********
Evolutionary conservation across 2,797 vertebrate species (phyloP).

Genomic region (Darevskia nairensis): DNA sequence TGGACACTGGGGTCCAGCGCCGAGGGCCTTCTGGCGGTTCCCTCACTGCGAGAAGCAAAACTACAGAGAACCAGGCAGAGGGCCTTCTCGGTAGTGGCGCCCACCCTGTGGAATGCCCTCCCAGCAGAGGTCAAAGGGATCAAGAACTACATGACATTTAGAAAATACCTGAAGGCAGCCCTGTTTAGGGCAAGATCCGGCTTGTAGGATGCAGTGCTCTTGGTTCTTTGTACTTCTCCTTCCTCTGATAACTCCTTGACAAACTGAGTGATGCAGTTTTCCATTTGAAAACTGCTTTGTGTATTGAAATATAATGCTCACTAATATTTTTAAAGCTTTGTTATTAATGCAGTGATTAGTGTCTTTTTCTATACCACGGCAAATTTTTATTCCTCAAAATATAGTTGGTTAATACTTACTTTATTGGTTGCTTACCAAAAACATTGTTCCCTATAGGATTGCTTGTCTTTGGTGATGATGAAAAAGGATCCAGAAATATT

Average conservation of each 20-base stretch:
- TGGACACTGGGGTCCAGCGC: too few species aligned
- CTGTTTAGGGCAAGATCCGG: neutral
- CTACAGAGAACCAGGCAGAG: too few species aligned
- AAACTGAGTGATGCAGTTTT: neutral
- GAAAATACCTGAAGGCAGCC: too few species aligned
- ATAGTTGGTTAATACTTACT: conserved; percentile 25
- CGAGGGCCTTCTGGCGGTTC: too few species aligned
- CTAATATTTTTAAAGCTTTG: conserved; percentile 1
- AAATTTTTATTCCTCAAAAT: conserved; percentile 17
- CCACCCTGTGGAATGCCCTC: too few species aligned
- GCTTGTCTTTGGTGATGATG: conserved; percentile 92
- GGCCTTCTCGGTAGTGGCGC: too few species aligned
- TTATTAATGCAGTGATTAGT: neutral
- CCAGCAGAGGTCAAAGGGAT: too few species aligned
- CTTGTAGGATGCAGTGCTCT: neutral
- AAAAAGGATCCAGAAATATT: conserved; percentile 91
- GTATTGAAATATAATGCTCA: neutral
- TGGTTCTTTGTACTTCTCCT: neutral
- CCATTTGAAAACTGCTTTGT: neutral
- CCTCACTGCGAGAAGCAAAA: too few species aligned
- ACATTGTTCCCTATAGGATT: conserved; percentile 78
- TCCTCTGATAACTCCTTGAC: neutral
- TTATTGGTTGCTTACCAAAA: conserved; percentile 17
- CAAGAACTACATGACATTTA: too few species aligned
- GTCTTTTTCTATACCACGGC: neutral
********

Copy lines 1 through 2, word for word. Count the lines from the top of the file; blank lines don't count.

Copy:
Evolutionary conservation across 2,797 vertebrate species (phyloP).

Genomic region (Darevskia nairensis): DNA sequence TGGACACTGGGGTCCAGCGCCGAGGGCCTTCTGGCGGTTCCCTCACTGCGAGAAGCAAAACTACAGAGAACCAGGCAGAGGGCCTTCTCGGTAGTGGCGCCCACCCTGTGGAATGCCCTCCCAGCAGAGGTCAAAGGGATCAAGAACTACATGACATTTAGAAAATACCTGAAGGCAGCCCTGTTTAGGGCAAGATCCGGCTTGTAGGATGCAGTGCTCTTGGTTCTTTGTACTTCTCCTTCCTCTGATAACTCCTTGACAAACTGAGTGATGCAGTTTTCCATTTGAAAACTGCTTTGTGTATTGAAATATAATGCTCACTAATATTTTTAAAGCTTTGTTATTAATGCAGTGATTAGTGTCTTTTTCTATACCACGGCAAATTTTTATTCCTCAAAATATAGTTGGTTAATACTTACTTTATTGGTTGCTTACCAAAAACATTGTTCCCTATAGGATTGCTTGTCTTTGGTGATGATGAAAAAGGATCCAGAAATATT